Sliced 3D Printing Digest from 3DPI 28th Nov.

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Only 4 days since our last version of Sliced, but the 3D printing stories have may already begun to turn it into up this week. Read on for 3DPI’s story slices of over the weekend, including: Carima’s DM250; the UP Box+; ScanLAB at the Photographer’s Gallery; MMU’s plan to turn it into a £4million fuel-cell tech center; Paypal’s lockdown on Prusa; British PM visits Renishaw; German electronics building beta-test the DragonFly 2020 electronics printing device; and candy printing devices in UK.
Carima of Experience South Korea release new high high end DLP
As showcased earlier this month at formnext, South Korean 3D printing device developer Carima has only released its new DM250 DLP SLA 3D printing device. In the past, Carima has been credited with building the world’s many rapidly vat-polymerisation printing device in its 4S version. The new DM250 turn it intos on this innovation for an actually smoother finish, and has a turn it into dimensions of 250×140.6x250mm that easily outstrips many other printing devices of its kind.
The new DM250 DLP 3D printing device. Photo via: CarimaThe new DM250 DLP 3D printing device. Photo via: Carima
UP Box upgrade unlocked
Tiertime of Beijing, China, have released an upgrade to its 2014 UP Box 3D printing device. The UP BOX+ has an improved print head, increased filament ability, WiFi connectivity, and blackout recovery – that is a lifesaver when things go wrong. It comes bundled with the new UP Studio software box, is compatible with iPhone and iPad, and users can go beyond traditional ABS and PLA materials for their prints. To put it just, the UP Box is a excellent 3D printing device; the UP Box+ is a excellent printing device with bells on.

Embedded gif shows calibration of the Up Box+ of UP BOX+ Quick Start Guide by UP 3DPrinter on Youtube.
Ghosts of 3D scanning
This past weekend in the UK, London’s Photographer’s Gallery held a Robot Vision ‘Geekender’ in collaboration with 3D scanning company ScanLAB Projects. In an afternoon workshop, members utilized a 3D LIDAR scanner to turn it into hologram-like moving portraits. They utilized mirrors to fool the scanner and turn it into surreal distortions in the black and white images, made in a point-cloud.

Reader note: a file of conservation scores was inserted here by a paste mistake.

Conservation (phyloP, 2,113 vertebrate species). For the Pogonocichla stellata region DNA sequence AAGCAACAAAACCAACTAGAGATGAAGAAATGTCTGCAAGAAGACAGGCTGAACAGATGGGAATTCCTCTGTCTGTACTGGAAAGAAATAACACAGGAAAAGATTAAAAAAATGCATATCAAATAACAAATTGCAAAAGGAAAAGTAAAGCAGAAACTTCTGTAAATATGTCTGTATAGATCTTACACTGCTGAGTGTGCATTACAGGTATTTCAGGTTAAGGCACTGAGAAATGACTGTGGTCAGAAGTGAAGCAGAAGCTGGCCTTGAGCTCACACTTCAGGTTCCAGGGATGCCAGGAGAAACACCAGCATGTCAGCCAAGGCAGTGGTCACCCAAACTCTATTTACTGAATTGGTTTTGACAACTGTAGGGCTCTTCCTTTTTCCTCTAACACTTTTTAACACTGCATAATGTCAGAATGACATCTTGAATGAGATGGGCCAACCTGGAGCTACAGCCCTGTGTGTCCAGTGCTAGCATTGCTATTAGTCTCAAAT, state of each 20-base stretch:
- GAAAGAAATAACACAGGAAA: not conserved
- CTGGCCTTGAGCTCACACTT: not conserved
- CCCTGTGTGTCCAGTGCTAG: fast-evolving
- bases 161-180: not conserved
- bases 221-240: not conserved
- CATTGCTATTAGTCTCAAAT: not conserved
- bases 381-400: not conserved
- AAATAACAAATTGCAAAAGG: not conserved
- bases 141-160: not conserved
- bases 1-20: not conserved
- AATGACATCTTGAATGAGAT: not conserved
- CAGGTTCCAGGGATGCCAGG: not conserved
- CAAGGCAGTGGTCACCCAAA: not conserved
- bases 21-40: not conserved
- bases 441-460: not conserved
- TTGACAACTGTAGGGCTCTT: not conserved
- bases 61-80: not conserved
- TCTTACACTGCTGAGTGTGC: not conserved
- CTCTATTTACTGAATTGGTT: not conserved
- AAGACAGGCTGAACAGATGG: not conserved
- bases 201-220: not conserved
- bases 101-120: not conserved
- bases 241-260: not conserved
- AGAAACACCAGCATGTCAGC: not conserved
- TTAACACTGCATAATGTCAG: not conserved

Embedded gif shows point-cloud portraits turn it intod in the ScanLAB workshop. Clip via: Thephotographersgallery on Instagram
Paypal lockdown on Prusa
Josef Prusa, founder of RepRap printing device company Prusa, took to twitter last Thursday announcing that Paypal had frozen company funds due to a spike in purchases. Prusa was unable to system any refunds for customers, and later added that by the end of this week he can no longer be via the Paypal to hold the Prusa printing device’s funds. PayPal if you are reading this, here is a message of Josef:
screen-shot-2016-11-28-at-15-32-39Screenshot via: josefprusa on Twitter.
British Prime Minister visits Renishaw additive building facility
In last week’s Sliced of the 24th November, 3DPI covered the UK government’s dedication to invest a additional £2bn per year in Research & Development, dubbed as a British ‘DARPA Fund’. Following this, PM Theresa May visited the headquarters of engineering company Renishaw to review their latest developments. In the presentation May was shown how 3D printing is being implemented by Renishaw to turn it into custom medical devices for facial reconstructive surgery. For additional details of Renishaw’s additive building capabilities, you can revisit Michael Petch’s interview with Marc Saunders, their director of Global Solutions Centers, of this year’s IMTS.
Sliced: Theresa May and the Chancellor of the Exchequer at Renishaw HQ in Gloucestershire. Photo via: machinery.co.ukTheresa May and the Chancellor of the Exchequer at Renishaw HQ in Gloucestershire. Photo via: machinery.co.uk
German electronics developer beta testing Nano Dimension’s 3D PCBs
Nano Dimension (NASDAQ, TASE: NNDM) are supplying its DragonFly 2020 electronics printing device to German circuit board developers PHYTEC Messtechnik for beta testing. It is the third time in 2016 that a big company has taken an interest in the DragonFly 2020, as it has in addition been supplied to US based 3D printing experts FATHOM, and an Israeli defense company. At the beginning of November, Nano Dimension reported its earnings for Q3 announcing that they were close to ‘recognising income of their DragonFly 2020’.
3D printed circuit boards of the Dragonfly 2020 Screenshot via: CNET on Youtube3D printed circuit boards of the Dragonfly 2020 Screenshot via: CNET on Youtube
Candy 3D printing devices come to UK shopping centers only in time for Christmas
UK based Magic Candy Factory have opened two new candy printing kiosks, one in Nottingham, and one in Essex. The launches were broadcast live on the company’s Facebook page, added by the company’s head magician Melissa Snover, and revealing a montage of pleased customers looking to try the novel gummy creates. In October, 3DPI readers may remember Magic Candy Factory launched a create competition alongside MyMiniFactory. There is yet time to enter the competition and win an exclusive candy printing device, and potentially a position as Magic Candy Factory’s latest candy wizard.
The Magic Candy kiosk in intu Lakeside, Essex. Photo via: MyMiniFactoryThe Magic Candy kiosk in intu Lakeside, Essex. Photo via: MyMiniFactory
Featured image shows the Sliced logo over Josef Prusa in his 3D printing device farm. Original photo via: prusaprinting devices.org
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